• Court stops PSALM from terminating deal with power firm

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    A REGIONAL trial court has prevented state-run Power Sector Assets Management (Psalm) Corp. from terminating the Independent Power Producer Administration Agreement (IPPAA) between it and South Premiere Power Corp. (SPPC) covering the appointment of SPPC as the IPP administrator of the Ilijan power plant in Batangas.

    In a disclosure to the Philippine Stock Exchange (PSE), San Miguel Corp. (SMC) said the Mandaluyong RTC Branch 209 has issued a temporary restraining order (TRO) enjoining PSALM from terminating the IPPAA contract it entered into with SPPC.

    SPPC, a wholly owned subsidiary of SMC Global Power Holdings Corp., was the approved independent power producer administrator for the 1,200-MW Ilijan natural gas-fired power facility in the privatization process undertaken by PSALM on its supply contract.

    In its order, the court said in part, “Wherefore, a 72-hour Temporary restraining Order is issued, to wit: Prohibiting PSALM from exercising its rights as Administrator of the IPP contract of the National Power Corp. (Napocor) for the Ilijan Power Station and from disposing in any manner of the money received from ANZ under the Performance Bond except as directed by the Court.”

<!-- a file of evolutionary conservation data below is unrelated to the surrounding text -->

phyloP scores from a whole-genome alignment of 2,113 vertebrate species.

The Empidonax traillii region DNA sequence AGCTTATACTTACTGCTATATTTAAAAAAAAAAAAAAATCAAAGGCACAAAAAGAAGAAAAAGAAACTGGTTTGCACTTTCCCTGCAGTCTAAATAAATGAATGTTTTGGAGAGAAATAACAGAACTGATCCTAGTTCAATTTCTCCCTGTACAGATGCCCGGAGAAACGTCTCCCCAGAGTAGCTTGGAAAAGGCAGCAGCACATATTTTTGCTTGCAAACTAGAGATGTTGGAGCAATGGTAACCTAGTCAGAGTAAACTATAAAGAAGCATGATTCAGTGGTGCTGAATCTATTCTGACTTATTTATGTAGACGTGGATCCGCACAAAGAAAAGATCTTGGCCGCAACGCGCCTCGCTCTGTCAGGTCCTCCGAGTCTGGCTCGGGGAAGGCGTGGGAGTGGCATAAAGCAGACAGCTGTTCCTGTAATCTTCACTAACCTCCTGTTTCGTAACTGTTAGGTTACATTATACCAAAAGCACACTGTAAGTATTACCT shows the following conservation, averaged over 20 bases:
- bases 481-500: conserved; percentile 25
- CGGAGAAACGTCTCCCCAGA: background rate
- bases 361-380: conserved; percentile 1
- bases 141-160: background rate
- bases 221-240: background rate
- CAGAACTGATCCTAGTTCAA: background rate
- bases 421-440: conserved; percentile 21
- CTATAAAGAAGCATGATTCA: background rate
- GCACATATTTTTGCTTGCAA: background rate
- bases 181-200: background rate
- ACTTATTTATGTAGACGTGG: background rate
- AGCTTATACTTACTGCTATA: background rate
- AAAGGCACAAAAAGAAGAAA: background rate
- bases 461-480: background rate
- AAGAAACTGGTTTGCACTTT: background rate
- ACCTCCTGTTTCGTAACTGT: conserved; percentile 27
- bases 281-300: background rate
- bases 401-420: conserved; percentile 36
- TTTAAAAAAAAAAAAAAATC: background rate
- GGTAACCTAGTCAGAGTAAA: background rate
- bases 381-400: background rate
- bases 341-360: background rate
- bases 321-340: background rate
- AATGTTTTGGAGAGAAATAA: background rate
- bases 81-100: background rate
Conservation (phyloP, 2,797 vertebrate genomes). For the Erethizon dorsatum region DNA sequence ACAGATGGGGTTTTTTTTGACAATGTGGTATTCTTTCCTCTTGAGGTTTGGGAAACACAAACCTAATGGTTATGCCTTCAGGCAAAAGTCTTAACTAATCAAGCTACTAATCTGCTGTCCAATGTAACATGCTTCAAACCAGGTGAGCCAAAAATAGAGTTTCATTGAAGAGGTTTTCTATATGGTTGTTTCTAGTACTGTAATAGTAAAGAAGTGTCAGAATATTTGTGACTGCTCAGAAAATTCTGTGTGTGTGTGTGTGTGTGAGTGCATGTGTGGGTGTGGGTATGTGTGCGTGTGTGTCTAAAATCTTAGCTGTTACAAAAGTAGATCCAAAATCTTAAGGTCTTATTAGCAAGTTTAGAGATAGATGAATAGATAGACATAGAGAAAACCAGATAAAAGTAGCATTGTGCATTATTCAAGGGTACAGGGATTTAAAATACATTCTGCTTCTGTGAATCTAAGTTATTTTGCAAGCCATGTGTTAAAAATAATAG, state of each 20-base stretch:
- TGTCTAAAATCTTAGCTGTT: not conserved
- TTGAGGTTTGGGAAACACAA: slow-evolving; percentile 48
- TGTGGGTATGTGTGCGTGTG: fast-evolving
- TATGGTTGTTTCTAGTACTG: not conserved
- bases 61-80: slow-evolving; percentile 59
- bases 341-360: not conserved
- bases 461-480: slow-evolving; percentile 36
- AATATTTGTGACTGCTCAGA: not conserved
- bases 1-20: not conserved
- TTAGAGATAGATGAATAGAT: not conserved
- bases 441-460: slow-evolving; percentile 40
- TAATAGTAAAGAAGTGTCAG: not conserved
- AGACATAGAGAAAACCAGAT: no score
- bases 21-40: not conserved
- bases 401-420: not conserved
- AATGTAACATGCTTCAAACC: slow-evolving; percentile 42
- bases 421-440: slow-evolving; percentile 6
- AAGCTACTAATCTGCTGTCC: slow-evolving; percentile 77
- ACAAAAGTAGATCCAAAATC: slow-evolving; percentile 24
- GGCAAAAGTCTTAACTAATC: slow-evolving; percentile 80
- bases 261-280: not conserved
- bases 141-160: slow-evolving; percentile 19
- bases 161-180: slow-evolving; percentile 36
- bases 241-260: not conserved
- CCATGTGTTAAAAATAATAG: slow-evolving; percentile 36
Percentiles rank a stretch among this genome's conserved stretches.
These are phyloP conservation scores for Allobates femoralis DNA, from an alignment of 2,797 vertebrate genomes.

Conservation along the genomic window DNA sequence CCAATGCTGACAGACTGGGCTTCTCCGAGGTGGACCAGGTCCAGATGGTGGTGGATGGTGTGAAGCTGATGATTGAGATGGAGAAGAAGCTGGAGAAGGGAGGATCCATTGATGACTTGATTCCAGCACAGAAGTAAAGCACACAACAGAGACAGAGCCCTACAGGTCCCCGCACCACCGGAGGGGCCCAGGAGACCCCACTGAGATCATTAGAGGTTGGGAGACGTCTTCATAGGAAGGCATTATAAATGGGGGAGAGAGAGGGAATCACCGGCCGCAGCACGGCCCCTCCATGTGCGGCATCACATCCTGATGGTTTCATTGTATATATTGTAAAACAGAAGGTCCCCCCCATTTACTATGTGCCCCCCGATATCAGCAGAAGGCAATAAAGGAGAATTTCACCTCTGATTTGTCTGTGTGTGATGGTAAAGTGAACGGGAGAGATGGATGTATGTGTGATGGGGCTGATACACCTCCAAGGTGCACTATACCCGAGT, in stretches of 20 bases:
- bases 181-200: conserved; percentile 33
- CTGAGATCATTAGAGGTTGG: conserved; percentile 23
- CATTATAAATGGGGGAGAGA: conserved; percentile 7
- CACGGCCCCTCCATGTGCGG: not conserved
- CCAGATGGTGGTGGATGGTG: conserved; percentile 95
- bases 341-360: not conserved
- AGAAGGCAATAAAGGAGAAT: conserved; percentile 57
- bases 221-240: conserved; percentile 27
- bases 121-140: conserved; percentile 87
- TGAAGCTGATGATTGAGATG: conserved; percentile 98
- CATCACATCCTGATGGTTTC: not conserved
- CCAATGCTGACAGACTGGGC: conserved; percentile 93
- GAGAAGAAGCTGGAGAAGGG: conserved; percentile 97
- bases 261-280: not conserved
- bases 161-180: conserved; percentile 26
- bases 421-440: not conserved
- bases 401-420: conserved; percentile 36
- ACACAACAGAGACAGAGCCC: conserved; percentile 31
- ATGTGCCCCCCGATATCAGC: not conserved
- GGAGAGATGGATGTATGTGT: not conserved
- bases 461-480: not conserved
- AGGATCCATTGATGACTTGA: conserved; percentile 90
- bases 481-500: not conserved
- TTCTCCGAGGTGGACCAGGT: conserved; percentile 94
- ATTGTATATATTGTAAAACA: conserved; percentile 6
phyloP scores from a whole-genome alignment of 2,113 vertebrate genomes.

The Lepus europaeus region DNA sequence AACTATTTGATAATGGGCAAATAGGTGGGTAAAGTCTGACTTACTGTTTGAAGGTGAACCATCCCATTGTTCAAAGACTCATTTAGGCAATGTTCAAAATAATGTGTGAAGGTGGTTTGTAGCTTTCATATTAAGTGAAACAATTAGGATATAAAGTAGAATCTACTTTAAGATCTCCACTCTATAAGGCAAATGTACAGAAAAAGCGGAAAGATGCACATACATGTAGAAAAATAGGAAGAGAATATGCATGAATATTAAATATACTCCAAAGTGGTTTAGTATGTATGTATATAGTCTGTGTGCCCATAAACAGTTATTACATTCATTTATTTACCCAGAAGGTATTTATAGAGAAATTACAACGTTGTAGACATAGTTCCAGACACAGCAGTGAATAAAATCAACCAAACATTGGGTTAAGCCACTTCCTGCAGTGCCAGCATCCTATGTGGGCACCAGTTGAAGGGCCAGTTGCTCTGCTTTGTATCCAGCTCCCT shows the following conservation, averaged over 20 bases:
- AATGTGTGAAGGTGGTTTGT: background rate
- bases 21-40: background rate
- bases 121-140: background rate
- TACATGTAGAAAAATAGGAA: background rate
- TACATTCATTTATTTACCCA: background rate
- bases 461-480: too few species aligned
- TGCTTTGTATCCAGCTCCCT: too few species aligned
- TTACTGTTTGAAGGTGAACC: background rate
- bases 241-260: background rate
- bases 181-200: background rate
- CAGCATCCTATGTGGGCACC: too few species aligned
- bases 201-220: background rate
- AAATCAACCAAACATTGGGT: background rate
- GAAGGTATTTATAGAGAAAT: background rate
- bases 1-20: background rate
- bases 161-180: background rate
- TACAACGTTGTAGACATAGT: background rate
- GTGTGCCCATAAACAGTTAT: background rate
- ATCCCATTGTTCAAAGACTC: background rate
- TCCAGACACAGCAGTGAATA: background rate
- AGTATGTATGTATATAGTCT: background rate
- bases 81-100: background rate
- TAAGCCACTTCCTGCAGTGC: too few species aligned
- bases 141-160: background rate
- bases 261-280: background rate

The company and PSALM have an ongoing dispute arising from the interpretations of certain provisions related to generation payments under the Ilijan power agreement.

    In a letter on August 12, SPPC initiated a dispute resolution process with PSALM.

    But in its reply, PSALM informed SPPC that it was terminating the Ilijan IPPAA agreement because of the latter’s alleged failure to settle outstanding generation payments, and called on the Performance Bond in the form of a Stand-By Letter of Credit of SPPC with ANZ Bank in the amount of $60 million.

    PSALM documents showed that SPPC owes the former P5.6 billion of “disputed generation payments” under the IPPA arrangement for the Iljan plant.

    In the state-run power firm’s statement of account, the total booked receivables from SPPC had been placed at P79.8 billion, but the latter only settled P74.2 billion – with the rest subject to dispute resolution.

    PSALM first sought an opinion from the Office of the Government Corporate Counsel (OGCC) for the interpretation of some of the provisions of its IPPA agreement with SPPC.

    In turn, SPPC filed a complaint to nullify the termination notice of PSALM for lack of factual and legal basis.

    With SPPC’s complaint, the court issued a 72-hour TRO preventing PSALM from terminating the IPPA agreement.

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